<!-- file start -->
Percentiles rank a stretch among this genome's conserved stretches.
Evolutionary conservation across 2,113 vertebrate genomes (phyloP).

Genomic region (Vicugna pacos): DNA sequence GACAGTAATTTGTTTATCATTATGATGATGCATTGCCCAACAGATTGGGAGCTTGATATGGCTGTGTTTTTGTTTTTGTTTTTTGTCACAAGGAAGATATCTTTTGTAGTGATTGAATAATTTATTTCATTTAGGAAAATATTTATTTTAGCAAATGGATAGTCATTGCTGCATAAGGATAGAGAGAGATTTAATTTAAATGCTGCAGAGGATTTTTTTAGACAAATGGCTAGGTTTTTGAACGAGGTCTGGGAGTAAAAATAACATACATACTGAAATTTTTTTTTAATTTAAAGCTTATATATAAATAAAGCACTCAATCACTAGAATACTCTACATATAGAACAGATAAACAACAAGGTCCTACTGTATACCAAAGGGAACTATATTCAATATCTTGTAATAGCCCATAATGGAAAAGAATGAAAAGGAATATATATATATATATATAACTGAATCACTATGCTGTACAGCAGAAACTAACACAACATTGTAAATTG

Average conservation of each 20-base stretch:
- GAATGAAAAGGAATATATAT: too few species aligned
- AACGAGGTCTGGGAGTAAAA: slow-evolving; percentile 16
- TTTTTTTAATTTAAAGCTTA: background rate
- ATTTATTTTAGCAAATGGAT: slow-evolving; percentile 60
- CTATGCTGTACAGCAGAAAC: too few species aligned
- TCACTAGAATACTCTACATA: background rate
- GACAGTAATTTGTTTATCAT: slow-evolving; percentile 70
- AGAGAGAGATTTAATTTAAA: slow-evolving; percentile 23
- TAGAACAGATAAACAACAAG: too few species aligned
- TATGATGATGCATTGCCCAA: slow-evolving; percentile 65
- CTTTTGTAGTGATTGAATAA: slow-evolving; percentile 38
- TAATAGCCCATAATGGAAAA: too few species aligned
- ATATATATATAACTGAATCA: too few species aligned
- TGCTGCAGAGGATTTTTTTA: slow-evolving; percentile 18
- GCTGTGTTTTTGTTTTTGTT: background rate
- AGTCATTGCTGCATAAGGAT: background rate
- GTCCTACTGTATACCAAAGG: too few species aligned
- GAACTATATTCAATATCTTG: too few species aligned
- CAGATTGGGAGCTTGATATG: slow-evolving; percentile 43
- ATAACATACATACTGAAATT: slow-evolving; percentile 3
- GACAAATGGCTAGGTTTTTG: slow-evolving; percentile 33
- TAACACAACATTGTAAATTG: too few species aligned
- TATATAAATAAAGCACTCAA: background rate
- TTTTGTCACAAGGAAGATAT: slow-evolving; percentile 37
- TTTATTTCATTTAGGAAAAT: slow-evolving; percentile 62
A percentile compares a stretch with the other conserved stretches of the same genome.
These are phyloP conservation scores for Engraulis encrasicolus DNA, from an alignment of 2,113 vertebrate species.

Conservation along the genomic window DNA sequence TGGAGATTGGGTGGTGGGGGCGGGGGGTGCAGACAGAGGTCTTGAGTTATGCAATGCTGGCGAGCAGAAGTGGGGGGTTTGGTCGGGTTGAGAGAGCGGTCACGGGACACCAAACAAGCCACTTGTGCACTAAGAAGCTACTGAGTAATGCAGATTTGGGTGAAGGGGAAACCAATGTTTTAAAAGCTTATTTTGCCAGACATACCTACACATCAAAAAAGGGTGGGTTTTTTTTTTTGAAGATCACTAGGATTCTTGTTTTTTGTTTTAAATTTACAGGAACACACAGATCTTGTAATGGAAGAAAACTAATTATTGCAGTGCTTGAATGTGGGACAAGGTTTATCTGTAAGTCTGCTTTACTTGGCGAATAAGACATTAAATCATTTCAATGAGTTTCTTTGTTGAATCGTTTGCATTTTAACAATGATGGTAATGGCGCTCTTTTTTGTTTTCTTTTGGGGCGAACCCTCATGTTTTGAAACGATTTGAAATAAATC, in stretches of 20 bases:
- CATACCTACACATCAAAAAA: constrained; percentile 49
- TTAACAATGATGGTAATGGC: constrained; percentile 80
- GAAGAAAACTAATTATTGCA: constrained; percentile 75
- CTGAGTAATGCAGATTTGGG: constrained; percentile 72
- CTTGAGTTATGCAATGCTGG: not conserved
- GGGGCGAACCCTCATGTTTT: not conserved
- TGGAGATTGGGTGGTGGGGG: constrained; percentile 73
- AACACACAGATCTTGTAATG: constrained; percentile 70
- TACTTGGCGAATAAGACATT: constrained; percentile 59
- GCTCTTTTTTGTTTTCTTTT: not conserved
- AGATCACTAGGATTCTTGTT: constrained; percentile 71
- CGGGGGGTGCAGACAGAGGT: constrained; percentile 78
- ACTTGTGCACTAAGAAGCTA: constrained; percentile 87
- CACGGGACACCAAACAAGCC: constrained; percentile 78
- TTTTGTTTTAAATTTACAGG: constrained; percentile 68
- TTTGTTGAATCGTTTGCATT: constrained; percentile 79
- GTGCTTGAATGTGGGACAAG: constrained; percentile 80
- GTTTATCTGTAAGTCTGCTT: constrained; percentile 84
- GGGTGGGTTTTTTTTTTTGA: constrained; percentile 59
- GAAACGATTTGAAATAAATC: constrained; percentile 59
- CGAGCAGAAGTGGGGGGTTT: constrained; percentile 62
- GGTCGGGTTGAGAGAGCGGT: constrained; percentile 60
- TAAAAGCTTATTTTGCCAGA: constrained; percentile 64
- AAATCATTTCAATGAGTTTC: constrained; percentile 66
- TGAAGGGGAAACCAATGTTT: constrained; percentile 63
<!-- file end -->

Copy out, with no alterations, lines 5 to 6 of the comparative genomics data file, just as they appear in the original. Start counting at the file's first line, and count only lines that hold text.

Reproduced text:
- GAATGAAAAGGAATATATAT: too few species aligned
- AACGAGGTCTGGGAGTAAAA: slow-evolving; percentile 16